• Amika Cooper, Illustrator

    Amika Cooper’s exuberant depictions of Black women as divine beings are both a call to activism and a celebration of the beauty of Blackness and the LGBTQ+ community. “It’s important to me to refute the idea of the ‘strong Black woman’ and other tropes that limit the public perspective of Black femmes,” she tells MTV News. Working across digital illustration, 2-D animation, and collage, her art plays with space and draws upon rich hues: showing Black women as healers and rulers with lush curls or donning Egyptian headdresses as rulers of the galaxy. Raised in Toronto, she now calls Brooklyn home, but her West Indian and South American heritage is tightly woven into her work. “The culture I grew up on is the product of the unwavering ingenuity in enslaved and indentured people,” Cooper says. Her latest pieces lean heavily into geometry, “a reflection of the forces that connect us and remind us of the importance of creating, sharing, and repeating.”

  • Bronson Farr, Photographer

    For Bronson Farr, art is about making people feel seen. A photographer and director, his craft resides in the sweet spot between beauty and discomfort, with overlapping themes of vulnerability, power, and voyeurism. “People’s faces tell incredible stories when they’re being honest, even if it’s a bit scary,” Farr says. His work casts Black men in a gentle, intimate glow juxtaposed with a sense of reverence and longing. One photo depicts a man against a terracotta backdrop, his chest exposed, his view obstructed by buds of baby’s breath and a sheet of tulle that hides his face. It’s a playful subversion of stereotypes about Black masculinity, calling the viewer to see the softness and serenity in these boys. “My aim is to allow the viewer permission to see Black people, especially men, the way I do — wrapped in warmth, love, and light, and deserving of your protection.” Farr hopes his art takes people on a journey that acknowledges the experiences and feelings of someone who has “[gone] through some shit” but has found their happy ending.

  • Eugenia Mello, Illustrator

    When tapped to participate in the Atlantic Avenue terminal takeover, Brooklyn-based, Argentina-born illustrator Eugenia Mello sought to “translate music into shapes” and create a mural that vibrates so loud a viewer can feel it. She explores the relationship between emotion and the body: Abstract shapes in deep primaries paint the scenes of a dance club alive with rhythm and heat. Her incorporation of contrasting colors and angular shapes adds depth to the image harkening back to a time before social distancing was the norm and when dancing in groups generated a feeling of electricity. Her work is heavily musical, pulling from an upbringing in South America and the Caribbean that was “bursting with energy.” She credits the grassroots spirit of the Venezuelan political climate of the early 2000s as helping her find her own artistic voice: “People would march, exercising their right of free speech by chanting and dancing with loud music,” she says. “Expression was with the whole body.”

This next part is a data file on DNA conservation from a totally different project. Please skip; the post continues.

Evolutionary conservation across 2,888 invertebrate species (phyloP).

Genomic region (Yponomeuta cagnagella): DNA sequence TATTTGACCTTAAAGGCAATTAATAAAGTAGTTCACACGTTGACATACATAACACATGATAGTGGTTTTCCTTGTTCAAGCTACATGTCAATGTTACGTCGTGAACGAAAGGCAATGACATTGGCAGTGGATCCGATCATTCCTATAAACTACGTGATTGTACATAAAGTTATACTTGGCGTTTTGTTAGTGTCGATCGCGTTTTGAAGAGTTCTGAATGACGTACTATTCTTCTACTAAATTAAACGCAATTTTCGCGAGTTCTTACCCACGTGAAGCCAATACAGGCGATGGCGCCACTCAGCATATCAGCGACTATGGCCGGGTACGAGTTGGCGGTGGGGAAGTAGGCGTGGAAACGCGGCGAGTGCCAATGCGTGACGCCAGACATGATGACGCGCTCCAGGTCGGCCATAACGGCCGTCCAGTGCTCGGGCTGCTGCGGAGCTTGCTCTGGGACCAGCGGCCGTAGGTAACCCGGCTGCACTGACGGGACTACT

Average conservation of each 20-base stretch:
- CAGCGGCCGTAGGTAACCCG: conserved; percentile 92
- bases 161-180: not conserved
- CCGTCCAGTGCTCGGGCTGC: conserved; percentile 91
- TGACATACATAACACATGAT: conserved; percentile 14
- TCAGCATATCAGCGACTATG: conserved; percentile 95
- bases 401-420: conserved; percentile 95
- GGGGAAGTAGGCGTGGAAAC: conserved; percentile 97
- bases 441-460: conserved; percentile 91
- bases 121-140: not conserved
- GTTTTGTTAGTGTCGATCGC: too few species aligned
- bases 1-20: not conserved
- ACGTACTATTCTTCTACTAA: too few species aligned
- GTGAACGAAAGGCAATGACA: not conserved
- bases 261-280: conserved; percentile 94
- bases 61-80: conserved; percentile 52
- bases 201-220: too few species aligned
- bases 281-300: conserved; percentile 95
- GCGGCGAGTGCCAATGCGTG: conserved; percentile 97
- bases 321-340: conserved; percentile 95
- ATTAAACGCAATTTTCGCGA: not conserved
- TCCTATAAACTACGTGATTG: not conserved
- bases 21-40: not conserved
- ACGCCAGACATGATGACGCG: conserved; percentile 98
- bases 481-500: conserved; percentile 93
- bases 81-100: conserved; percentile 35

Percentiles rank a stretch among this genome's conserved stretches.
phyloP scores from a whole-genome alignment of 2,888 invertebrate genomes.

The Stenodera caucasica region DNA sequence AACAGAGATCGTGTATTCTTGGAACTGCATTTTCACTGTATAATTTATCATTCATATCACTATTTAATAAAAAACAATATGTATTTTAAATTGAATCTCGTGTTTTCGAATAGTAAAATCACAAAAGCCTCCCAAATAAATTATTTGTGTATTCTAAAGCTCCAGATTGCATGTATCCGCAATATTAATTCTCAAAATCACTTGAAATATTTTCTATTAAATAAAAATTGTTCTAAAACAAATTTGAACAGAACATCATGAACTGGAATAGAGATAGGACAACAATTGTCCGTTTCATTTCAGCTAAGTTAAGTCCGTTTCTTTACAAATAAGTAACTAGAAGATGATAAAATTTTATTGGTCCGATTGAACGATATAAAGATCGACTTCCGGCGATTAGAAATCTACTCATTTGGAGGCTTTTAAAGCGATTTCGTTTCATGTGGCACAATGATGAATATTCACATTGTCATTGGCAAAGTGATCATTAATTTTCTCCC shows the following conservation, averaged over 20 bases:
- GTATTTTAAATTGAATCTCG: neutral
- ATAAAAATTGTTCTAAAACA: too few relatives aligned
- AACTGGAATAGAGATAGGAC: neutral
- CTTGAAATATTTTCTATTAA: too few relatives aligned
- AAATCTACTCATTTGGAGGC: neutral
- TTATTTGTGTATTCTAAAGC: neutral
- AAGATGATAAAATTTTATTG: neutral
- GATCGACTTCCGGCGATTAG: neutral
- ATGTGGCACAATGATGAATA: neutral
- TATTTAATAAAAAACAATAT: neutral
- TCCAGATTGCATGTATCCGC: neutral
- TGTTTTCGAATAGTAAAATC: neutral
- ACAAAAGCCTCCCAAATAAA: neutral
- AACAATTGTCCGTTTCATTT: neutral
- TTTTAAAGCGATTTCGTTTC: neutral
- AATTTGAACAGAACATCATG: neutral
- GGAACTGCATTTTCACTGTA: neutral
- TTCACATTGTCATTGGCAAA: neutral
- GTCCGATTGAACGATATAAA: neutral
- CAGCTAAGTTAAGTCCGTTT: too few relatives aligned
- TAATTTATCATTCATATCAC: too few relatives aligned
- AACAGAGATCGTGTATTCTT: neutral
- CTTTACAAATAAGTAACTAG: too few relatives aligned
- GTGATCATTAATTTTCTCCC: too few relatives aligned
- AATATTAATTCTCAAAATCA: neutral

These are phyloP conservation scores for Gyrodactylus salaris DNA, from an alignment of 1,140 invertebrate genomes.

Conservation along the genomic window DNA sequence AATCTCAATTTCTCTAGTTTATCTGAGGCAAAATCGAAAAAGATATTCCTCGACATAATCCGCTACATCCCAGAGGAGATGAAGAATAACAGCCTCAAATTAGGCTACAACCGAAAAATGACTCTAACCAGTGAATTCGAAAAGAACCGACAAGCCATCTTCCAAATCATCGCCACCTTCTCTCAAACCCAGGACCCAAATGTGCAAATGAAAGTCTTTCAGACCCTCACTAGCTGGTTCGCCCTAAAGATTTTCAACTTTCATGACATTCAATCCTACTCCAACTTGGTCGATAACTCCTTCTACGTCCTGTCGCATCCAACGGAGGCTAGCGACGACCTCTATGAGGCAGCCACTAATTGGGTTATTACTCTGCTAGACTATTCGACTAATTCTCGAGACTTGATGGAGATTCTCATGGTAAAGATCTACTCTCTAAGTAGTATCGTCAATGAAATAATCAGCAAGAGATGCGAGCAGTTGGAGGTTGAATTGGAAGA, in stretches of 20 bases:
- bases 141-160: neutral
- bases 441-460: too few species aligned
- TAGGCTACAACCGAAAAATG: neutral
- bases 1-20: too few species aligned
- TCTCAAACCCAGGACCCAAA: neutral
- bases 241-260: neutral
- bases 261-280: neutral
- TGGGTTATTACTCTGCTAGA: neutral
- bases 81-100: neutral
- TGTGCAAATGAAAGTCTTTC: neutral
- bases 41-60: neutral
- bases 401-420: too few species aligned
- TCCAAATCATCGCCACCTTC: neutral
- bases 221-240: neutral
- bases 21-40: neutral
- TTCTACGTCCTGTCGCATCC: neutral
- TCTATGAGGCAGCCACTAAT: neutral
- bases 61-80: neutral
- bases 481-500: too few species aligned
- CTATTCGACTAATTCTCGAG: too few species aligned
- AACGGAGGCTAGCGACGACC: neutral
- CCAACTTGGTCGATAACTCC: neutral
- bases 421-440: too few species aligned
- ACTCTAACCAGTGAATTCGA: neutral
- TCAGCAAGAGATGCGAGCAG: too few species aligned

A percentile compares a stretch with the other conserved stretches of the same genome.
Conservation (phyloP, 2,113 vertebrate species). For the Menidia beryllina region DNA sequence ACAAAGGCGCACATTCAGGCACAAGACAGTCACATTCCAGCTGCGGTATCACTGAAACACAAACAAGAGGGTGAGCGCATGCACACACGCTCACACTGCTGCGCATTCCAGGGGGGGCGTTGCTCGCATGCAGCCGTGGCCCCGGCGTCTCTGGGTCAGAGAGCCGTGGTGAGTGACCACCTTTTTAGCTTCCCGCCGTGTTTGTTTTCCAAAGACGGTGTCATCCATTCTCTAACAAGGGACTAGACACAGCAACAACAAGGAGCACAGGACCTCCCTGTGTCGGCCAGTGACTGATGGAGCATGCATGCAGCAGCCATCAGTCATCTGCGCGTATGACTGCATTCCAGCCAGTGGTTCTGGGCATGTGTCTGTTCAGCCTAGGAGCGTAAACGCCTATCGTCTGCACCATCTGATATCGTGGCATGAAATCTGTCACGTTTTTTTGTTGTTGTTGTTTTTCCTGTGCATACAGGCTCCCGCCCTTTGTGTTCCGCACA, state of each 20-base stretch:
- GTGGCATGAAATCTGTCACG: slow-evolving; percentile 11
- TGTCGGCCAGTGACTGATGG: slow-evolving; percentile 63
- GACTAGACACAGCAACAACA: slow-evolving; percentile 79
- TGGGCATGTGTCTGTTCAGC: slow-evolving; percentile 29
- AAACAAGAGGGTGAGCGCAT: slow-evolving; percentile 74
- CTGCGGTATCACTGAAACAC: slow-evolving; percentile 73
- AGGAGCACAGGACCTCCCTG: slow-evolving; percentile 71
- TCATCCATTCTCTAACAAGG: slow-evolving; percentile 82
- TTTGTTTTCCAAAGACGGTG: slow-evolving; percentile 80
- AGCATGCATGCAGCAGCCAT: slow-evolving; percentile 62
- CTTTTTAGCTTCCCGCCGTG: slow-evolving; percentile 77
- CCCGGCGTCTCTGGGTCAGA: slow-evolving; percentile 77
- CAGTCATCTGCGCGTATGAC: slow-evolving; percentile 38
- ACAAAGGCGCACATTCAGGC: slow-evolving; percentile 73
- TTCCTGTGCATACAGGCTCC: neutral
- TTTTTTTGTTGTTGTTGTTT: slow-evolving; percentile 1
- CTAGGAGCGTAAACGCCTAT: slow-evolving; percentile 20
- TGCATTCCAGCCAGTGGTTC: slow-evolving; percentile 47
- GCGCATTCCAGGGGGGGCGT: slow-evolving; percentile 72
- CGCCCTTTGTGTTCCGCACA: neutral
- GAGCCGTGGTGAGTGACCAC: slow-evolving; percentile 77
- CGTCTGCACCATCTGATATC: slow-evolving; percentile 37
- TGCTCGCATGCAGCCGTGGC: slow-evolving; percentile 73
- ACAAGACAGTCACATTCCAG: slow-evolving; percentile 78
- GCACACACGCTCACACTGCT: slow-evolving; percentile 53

• Eva Zar, Photographer

    Eva Zar wields self-expression as a means of liberation. Raised within a traditional Russian-Austrian household, she uses photography to relay messages of empowerment and self-love. Focusing her lens on the beauty and sensuality of her subjects, her soft, almost retro depictions are subtly nonconformist. “A lot of my art speaks directly against the lessons and rules I grew up with,” she says. “I wanted to create art that shows different types of bodies and liberates women from the idea of only being a wife.” Her latest series exists at the intersection of music and performance, in one instance crafting an image of a dancer clad in black trainers and a neon tracksuit dancing on the stage at a Lynchian bar. Metallic decor and striking cateye liner are reminiscent of the heightened glamour of the disco days. Often incorporating her friends as her muses, her vivid portraiture captures the strength of the LGBTQ+ community; it is a reminder that regardless of what is happening in the world, “our community gives us space for an inclusive and safe future.”

  • Kervin Brisseaux, Illustrator

    Three words come to mind in viewing illustrator Kervin Brisseaux’s vibrant digital drawings: rich, conversational, animated. With a background in architectural studies, bold graphics and crisp lines are at the forefront of Brisseaux’s work. Whether he’s fusing cultures and experimenting with typography or scribing his own language into being, his work always has something to say. His art isn’t just about aesthetic pleasure, it’s also about tapping into discussions that are happening each day. “I feel like it’s my responsibility to not only provide eye-candy but contribute to the relevant conversations of today,” he tells MTV News. The three works he displays at the Atlantic Avenue terminal — a standout piece emphasizing the intersection of culture, art, and identity through the use of contrasting browns and yellows, as well as tribal markings on the face of a sweating subject entranced and empowered by the music playing through their headphones — highlight his bold style, presenting subjects as warriors who champion individuality.

Click here to read the full article on MTV.

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Upcoming Events

  1. City Career Fair
    January 19, 2022 - November 4, 2022
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Upcoming Events

  1. City Career Fair
    January 19, 2022 - November 4, 2022
  2. The Small Business Expo–Multiple Event Dates
    February 17, 2022 - December 1, 2022
  3. CSUN Center on Disabilities 2022 Conference
    March 13, 2022 - March 18, 2022